Emergency Assistance


All contents of this resource were created for informational purposes only and are not intended to be a substitute for professional advice, diagnosis, or treatment. Always seek the advice of your physician, therapist, or other qualified health providers with any questions or concerns you may have.

If you are experiencing a medical or life-threatening emergency and need immediate assistance, call 911.

Times of crisis or hardship can happen to any family at any time. Below is a listing of resources to help you during your time of need.

Financial Assistance

  • Call 211
    • 211.org is available in all 50 states
    • They provide help accessing local essential community services including:
      • Basic human needs
      • Physical and mental health resources
      • Work support
      • Access to services in non-English languages
      • Support for older Americans and persons with disabilities
      • Children, youth, and family support
      • Suicide prevention

Local Resources

  • Public school districts can help you gain access to food pantries, donated clothing items, and other organizations to assist you if your child is enrolled. Reach out to your school’s guidance counselor or social worker.
  • United Way has locations nationwide to provide assistance to community members.
  • Contact your local utility company to discuss financial assistance or bill deferment options.

Government Assistance

  • Benefits.gov offers a “Benefits Finder” questionnaire to help you find information about government benefits you may be eligible to receive.
  • State Medicaid Waivers
    • Medicaid waivers “waive” one or more requirements for a person to receive Medicaid.
    • Waivers are referred to by different names depending on what your state has adopted.
      • Katie Beckett/TEFRA programs, 1915 (c) Home and Community Based Services (HCBS), Institutional Deeming Waiver, and 1115 demonstration waivers are a few of the common terms you may hear referred to in your state. 
    • The availability, wait-list, and services provided vary greatly from state to state.
    • Find contact information for your state’s Medicaid waiver program here  
  • Food Stamps/Supplemental Nutrition Assistance Program (SNAP)
    • SNAP provides a monthly monetary supplement to help families buy nutritious food. Benefits are based on income.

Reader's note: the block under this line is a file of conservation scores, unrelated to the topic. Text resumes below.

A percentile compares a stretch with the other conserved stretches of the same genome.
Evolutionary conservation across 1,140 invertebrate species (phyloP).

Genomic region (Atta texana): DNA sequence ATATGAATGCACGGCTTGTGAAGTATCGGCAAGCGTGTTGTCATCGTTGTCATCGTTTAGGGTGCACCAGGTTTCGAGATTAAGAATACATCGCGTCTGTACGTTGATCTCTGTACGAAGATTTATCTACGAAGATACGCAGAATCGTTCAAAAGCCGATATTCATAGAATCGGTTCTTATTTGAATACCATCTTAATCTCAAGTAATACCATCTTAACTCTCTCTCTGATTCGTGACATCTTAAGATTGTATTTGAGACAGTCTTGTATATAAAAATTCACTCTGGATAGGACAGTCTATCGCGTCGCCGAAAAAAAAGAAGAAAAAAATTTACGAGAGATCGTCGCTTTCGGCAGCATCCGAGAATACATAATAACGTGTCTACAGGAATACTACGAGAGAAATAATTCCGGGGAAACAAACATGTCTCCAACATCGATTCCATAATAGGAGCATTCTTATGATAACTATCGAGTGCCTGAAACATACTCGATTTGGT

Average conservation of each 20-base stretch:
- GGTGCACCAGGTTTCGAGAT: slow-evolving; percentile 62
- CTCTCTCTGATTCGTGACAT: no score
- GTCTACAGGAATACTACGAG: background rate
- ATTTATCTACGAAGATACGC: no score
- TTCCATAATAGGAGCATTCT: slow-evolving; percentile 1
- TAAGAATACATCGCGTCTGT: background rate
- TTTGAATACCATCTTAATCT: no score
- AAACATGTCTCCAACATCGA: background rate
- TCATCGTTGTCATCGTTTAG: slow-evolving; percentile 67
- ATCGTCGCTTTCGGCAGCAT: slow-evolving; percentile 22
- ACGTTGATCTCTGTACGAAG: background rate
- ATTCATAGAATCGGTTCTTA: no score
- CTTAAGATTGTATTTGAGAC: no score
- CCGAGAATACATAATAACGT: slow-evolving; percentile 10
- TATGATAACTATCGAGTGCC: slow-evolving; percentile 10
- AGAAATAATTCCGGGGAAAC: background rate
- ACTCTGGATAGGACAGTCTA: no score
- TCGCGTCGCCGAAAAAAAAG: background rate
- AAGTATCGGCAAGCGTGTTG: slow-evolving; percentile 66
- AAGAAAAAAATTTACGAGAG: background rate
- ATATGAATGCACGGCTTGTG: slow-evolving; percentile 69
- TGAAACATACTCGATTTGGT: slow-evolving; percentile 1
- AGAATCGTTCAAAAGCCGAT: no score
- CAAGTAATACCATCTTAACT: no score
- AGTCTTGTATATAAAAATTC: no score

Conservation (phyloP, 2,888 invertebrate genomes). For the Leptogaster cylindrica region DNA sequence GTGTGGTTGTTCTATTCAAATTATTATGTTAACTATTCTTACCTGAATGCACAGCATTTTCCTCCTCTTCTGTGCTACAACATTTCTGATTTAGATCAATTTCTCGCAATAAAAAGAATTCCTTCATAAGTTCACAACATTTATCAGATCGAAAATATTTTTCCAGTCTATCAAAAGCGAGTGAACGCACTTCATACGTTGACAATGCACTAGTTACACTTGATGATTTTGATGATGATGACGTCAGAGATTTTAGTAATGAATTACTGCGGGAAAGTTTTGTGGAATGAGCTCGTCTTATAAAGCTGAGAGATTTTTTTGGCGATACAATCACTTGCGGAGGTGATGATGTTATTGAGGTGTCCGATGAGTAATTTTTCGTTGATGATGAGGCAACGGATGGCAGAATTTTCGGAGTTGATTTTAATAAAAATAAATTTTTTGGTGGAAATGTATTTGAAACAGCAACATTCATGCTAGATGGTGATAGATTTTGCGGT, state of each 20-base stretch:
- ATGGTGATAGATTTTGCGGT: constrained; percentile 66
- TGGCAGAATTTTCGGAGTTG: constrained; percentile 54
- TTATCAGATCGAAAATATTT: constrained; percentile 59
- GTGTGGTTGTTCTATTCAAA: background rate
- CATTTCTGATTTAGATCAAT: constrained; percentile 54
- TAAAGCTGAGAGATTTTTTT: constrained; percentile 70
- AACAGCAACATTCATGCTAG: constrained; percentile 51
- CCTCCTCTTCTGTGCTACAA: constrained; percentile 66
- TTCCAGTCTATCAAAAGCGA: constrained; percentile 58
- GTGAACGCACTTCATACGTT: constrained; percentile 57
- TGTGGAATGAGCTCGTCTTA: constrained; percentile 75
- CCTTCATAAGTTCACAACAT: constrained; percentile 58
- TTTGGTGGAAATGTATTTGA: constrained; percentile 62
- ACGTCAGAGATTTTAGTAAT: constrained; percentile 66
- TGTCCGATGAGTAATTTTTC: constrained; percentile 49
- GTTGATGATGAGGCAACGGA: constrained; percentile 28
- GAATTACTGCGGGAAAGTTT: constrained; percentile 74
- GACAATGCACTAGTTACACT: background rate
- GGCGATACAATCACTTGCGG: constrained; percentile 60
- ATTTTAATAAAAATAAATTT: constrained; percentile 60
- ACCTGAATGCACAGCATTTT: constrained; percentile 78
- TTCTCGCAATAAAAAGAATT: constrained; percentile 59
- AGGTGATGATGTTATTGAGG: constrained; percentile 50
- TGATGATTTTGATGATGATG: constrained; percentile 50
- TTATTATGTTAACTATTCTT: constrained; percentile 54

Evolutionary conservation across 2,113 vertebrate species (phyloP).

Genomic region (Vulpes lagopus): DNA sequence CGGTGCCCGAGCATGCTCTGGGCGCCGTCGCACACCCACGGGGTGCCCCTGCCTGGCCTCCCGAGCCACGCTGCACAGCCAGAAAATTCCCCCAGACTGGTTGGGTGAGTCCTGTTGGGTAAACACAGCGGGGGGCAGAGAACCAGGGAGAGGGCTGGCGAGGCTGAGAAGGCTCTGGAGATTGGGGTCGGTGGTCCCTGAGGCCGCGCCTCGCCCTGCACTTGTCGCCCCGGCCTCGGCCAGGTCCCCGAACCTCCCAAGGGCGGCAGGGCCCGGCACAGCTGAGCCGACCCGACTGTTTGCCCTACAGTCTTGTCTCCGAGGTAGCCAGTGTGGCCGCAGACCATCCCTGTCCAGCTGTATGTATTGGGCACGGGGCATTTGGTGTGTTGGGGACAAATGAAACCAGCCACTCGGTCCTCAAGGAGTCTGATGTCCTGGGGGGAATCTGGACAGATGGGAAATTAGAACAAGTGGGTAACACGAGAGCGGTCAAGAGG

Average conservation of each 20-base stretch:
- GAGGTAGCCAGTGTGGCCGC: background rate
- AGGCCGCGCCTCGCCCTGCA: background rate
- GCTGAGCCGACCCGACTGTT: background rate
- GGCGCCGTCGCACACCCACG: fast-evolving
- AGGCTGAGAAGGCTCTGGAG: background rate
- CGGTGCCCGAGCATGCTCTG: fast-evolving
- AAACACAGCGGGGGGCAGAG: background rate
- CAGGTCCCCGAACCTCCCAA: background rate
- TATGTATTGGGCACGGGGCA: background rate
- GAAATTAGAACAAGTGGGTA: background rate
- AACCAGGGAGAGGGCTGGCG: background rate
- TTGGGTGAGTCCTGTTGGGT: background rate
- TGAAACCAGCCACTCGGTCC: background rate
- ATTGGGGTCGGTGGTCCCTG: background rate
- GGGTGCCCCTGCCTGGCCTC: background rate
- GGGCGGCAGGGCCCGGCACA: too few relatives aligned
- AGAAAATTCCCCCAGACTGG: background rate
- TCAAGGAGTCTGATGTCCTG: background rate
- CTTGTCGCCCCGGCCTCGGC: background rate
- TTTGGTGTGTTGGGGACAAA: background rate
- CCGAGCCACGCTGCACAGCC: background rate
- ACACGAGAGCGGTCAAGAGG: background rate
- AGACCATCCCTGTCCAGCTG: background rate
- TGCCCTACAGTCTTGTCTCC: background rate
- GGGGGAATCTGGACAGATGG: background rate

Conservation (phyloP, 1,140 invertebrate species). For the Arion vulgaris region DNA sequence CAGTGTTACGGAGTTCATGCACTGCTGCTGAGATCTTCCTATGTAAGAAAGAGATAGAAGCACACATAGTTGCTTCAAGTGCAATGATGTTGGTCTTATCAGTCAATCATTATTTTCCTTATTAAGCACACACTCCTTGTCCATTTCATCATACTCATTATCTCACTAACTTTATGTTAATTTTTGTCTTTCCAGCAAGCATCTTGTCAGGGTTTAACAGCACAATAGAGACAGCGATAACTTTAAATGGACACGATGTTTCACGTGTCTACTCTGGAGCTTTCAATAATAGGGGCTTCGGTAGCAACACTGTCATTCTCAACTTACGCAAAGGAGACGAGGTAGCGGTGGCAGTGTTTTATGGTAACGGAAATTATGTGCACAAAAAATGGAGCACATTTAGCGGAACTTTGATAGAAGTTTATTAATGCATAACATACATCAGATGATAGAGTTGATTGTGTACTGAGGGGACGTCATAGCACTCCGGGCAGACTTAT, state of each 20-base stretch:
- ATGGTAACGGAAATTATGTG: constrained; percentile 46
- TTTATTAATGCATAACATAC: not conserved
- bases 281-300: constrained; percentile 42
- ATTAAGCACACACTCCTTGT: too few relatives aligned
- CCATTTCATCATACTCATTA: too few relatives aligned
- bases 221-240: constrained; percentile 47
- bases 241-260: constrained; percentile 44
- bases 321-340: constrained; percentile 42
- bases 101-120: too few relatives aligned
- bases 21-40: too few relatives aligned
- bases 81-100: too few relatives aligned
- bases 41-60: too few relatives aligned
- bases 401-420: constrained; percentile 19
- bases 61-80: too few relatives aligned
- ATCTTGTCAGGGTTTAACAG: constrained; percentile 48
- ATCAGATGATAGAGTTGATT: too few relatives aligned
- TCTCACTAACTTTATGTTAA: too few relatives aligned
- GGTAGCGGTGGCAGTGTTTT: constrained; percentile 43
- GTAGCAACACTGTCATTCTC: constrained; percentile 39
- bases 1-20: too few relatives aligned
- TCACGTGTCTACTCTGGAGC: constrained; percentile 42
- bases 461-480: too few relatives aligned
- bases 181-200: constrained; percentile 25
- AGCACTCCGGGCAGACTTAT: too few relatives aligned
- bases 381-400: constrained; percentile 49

• Find out more information about SNAP eligibility and how to apply here.

Mental Health Assistance

  • If you or someone you know are thinking about suicide, call 911.
  • Contact the National Suicide Prevention Lifeline at 1-800-273-TALK (8255)
  • Everyone has times of emotional stress or trauma. Find a therapist to support you through difficult times.
  • Psychology Today maintains a large database of mental health professionals by area.
  • Reach out to friends, family, or other TACA families. You are not alone.

Respite Care

  • Respite care refers to temporary relief care provided to individuals with disabilities.
  • Medicaid waiver recipients may be eligible for respite care. Check with your case manager.
  • ARCH National Respite Network and UCP provide information about respite care options by state.


  • Federal laws protect individuals with disabilities from housing discrimination.
  • You cannot be evicted due to a disability-related issue such as noise complaints about stimming or jumping.
  • The US Department of Housing and Urban Development (HUD) has more information about equal housing opportunities for individuals with disabilities here.

Natural Disasters

  • DisasterAssistance.gov is a Federal Emergency Management Agency (FEMA) website designed to help families affected by a natural disaster find support for basic needs such as housing, food, medical, and financial assistance.

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